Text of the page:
John Roddam Spencer Stanhope
British artist



We do our best to use images that are open source. If you feel we have used an image of yours inappropriately please let us know and we will fix it.


Our writing can be punchy but we do our level best to ensure the material is accurate. If you believe we have made a mistake, please let us know.


If you are planning to see an artwork, please keep in mind that while the art we cover is held in permanent collections, pieces are sometimes removed from display for renovation or traveling exhibitions.

John Roddam Spencer Stanhope
British artist
Be the first to vote…

Birth Date

January 20, 1829

Death Date

August 02, 1908

cschuster's picture

Sr. Contributor

John Roddam Spencer Stanhope has four names, but one unique style.

Johnny was born into a large well-to-do landed family. While there were too many kids in the Spencer Stanhope clan to mean John Roddam would get any real inheritance upon reaching adulthood, the parents had an idea on how to provide for little John: Educate the hell out of the rugrat. So off to the best schools for Jack R. In Rugby, then Christchurch at Oxford. Truly, there couldn't be anything other than a bright future as a nice businessman. Maybe, dare they hope, as a leading barrister! He was even a rising star in the West Yorkshire militia, eventually reaching the rank of captain. So, war! War for their son. Huzzah!

But the joy of such promise was cast asunder when John Roddam revealed he would be a painter. The parental units decried his effort, but no matter. Trading his blunderbuss and powdered wig for pigment, John Roddam found an easy welcome by his colleagues. He even showed in the Royal Academy by age 30. Sure, others got there quicker, but he started down the art path later. He found inspiration with the Pre-Raphaelites, who tried to bring back a colorful classical style predating the proliferation of Raphael upon the art world. Spencer Stanhope, in particular, took this as an opportunity to bring back the ivory skinned nudes of Botticelli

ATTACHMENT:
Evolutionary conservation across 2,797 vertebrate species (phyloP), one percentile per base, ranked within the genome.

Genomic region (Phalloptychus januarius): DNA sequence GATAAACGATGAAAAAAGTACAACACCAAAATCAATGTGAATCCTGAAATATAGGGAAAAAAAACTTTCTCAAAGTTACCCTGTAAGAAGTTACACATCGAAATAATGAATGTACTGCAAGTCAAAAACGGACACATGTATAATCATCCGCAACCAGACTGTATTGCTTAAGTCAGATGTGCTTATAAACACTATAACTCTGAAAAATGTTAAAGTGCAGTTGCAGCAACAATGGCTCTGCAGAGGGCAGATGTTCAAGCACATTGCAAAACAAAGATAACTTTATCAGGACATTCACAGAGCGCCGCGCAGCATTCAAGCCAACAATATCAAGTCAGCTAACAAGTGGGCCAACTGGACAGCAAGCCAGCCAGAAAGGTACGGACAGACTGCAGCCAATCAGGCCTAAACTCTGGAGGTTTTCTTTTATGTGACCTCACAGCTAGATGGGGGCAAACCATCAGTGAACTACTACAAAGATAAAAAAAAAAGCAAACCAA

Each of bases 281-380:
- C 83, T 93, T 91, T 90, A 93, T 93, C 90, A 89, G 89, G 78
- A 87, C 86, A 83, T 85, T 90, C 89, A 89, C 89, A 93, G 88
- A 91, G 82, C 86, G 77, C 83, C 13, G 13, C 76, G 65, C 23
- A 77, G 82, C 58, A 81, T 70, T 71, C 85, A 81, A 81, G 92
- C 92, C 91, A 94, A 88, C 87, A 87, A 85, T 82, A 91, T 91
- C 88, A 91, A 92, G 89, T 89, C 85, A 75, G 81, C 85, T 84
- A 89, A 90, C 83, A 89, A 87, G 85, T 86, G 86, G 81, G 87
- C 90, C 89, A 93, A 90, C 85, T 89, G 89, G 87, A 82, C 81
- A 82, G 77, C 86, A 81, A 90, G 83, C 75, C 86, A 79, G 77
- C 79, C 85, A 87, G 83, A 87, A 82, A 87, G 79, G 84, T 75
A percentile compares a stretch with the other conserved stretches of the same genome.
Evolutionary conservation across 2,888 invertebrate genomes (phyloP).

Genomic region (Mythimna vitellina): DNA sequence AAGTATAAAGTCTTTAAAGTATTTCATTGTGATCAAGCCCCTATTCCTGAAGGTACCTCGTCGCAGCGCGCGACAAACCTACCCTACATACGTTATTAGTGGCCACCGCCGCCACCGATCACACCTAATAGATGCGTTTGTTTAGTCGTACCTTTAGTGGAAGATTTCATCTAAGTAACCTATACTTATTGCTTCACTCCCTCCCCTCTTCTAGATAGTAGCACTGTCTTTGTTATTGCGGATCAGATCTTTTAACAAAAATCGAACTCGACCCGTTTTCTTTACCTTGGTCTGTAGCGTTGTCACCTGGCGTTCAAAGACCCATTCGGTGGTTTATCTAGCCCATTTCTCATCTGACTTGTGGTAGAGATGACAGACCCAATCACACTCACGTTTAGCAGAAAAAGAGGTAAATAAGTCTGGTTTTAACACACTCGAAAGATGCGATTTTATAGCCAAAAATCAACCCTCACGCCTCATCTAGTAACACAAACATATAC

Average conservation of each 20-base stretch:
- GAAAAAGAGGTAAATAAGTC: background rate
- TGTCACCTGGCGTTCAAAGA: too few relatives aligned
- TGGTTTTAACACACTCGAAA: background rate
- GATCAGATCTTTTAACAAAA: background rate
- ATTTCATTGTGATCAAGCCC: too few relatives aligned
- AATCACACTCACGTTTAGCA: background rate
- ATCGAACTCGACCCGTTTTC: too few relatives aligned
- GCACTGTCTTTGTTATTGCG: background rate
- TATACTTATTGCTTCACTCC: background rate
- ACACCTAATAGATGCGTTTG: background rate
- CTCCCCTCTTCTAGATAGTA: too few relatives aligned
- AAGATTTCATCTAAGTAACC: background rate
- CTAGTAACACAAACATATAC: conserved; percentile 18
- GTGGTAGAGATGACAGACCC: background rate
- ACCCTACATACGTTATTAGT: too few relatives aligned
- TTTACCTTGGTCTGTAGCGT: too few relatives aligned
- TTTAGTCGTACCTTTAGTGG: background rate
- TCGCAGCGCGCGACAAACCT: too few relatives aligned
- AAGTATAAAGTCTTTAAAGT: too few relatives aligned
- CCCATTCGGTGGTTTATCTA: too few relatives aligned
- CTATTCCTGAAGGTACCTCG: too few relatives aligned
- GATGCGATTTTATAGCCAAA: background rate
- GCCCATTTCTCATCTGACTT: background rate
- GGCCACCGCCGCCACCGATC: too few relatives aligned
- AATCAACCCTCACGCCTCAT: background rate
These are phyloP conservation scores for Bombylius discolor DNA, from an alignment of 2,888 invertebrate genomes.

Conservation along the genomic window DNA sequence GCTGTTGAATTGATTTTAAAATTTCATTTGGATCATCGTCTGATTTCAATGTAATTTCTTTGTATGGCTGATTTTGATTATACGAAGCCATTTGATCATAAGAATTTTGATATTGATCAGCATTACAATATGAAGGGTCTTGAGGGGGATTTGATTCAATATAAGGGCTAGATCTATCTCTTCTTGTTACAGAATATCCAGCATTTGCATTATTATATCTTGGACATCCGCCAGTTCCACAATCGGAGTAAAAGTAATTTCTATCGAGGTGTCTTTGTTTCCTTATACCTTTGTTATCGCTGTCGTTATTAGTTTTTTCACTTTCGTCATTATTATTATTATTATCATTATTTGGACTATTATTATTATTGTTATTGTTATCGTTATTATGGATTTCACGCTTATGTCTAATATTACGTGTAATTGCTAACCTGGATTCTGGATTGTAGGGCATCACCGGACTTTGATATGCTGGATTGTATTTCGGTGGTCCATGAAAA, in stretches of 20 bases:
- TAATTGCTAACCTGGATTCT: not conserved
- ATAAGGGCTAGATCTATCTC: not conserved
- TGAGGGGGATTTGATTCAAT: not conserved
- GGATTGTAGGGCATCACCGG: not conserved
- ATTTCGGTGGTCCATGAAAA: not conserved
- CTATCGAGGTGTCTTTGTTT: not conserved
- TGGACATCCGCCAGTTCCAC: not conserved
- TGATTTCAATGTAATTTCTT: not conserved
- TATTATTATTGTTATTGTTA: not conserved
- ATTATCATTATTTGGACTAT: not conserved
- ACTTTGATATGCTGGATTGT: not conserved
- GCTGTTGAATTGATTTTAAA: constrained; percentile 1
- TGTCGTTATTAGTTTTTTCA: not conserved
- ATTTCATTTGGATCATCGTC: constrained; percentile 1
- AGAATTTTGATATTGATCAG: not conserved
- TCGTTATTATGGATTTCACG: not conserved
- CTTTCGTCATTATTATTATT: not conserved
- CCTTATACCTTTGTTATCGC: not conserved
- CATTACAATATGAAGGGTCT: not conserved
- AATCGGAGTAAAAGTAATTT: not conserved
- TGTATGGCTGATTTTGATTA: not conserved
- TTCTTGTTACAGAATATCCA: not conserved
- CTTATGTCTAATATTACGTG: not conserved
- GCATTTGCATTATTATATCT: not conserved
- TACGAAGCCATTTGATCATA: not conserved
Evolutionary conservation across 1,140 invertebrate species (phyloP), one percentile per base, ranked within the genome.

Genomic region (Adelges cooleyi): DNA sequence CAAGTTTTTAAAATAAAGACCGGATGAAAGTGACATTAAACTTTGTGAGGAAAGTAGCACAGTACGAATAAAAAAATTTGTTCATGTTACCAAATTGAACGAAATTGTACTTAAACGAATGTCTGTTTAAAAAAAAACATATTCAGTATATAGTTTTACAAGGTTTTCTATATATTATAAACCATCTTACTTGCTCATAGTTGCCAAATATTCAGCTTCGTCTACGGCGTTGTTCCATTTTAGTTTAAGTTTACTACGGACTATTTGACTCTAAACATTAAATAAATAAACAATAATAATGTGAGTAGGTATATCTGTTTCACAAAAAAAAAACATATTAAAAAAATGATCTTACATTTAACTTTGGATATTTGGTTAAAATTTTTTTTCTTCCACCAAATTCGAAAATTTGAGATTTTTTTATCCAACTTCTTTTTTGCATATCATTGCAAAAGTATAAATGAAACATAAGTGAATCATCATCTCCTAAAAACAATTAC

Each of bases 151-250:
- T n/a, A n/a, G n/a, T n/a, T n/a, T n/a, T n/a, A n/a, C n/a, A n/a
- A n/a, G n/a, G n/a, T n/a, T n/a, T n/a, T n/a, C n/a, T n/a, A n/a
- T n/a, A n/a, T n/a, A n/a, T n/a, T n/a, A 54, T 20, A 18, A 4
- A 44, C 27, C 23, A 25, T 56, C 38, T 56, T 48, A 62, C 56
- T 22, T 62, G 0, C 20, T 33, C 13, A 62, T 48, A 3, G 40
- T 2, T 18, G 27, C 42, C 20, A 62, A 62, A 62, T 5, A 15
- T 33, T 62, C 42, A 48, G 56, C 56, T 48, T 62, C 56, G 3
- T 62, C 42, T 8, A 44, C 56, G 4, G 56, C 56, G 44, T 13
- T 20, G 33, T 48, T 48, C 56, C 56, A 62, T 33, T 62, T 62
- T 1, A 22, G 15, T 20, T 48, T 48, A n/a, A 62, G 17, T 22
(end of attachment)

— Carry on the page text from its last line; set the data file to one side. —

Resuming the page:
The old masters were a big draw on England after the Industrial Revolution and through Victorian times. The idea that the world could be fanciful, colorful and full of gods and myths, was really enticing to a crowd that had to deal with the early days of toxic runoff and abuses of labor rights en masse. The people wanted pretty pictures, and the Pre-Raphaelites brought that with panache.

Florence was a big draw on J.R. Spencer Stanhope, and he used his industrial revolution asthma as an excuse to move to the Tuscan countryside. Artist friends and family members abused the "you've got a couch to sleep on" privileges extended their way. As such, Spencer Stanhope's Tuscan escape became a Florentine adventure for curious Brits to see the Old Masters up-close and in technicolor. Thus furthering the steeping together of both cultures in the same teapot.

Featured Content

Here is what Wikipedia says about John Roddam Spencer Stanhope

John Roddam Spencer Stanhope (20 January 1829 — 2 August 1908) is an English artist associated with Edward Burne-Jones and George Frederic Watts and often regarded as a second-wave pre-Raphaelite. His work is also studied within the context of Aestheticism and British Symbolism. As a painter, Stanhope worked in oil, watercolor, fresco, and mixed media. His subject matter was mythological, allegorical, biblical, and contemporary. Stanhope was born in Yorkshire, England, and died in Florence, Italy. He was the uncle and teacher of the painter Evelyn De Morgan.

Check out the full Wikipedia article about John Roddam Spencer Stanhope.